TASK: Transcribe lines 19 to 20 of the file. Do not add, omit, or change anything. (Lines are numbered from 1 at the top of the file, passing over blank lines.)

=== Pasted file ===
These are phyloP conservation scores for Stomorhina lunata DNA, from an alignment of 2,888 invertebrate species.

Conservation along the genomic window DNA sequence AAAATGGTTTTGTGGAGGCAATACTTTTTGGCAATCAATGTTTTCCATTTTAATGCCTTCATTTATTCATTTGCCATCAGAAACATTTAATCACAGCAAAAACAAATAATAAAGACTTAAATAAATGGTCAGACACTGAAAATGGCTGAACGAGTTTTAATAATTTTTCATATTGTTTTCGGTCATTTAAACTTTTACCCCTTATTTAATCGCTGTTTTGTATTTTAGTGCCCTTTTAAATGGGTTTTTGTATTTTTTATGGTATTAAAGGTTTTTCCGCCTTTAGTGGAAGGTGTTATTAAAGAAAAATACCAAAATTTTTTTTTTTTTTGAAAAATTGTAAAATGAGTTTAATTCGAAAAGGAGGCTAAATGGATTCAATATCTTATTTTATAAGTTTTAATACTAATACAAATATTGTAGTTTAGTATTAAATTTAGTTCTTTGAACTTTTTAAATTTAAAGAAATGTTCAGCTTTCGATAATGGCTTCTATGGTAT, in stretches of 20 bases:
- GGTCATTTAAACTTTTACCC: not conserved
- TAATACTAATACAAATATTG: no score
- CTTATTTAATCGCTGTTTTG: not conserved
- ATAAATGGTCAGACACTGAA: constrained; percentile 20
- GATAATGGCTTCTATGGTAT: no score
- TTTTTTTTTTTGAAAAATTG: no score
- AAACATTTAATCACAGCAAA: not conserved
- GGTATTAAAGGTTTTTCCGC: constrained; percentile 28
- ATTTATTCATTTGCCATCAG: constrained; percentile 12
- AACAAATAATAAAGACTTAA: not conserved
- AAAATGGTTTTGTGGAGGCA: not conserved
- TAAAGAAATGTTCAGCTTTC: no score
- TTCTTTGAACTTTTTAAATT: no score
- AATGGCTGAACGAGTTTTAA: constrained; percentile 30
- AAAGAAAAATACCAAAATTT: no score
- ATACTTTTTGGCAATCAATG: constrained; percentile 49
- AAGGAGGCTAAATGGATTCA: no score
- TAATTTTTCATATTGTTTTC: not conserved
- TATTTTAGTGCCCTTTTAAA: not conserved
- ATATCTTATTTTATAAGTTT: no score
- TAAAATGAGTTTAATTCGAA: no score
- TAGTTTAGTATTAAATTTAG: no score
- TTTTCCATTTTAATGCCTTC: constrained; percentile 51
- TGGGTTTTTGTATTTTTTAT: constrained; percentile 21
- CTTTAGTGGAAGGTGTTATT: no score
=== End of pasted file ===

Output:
- AAGGAGGCTAAATGGATTCA: no score
- TAATTTTTCATATTGTTTTC: not conserved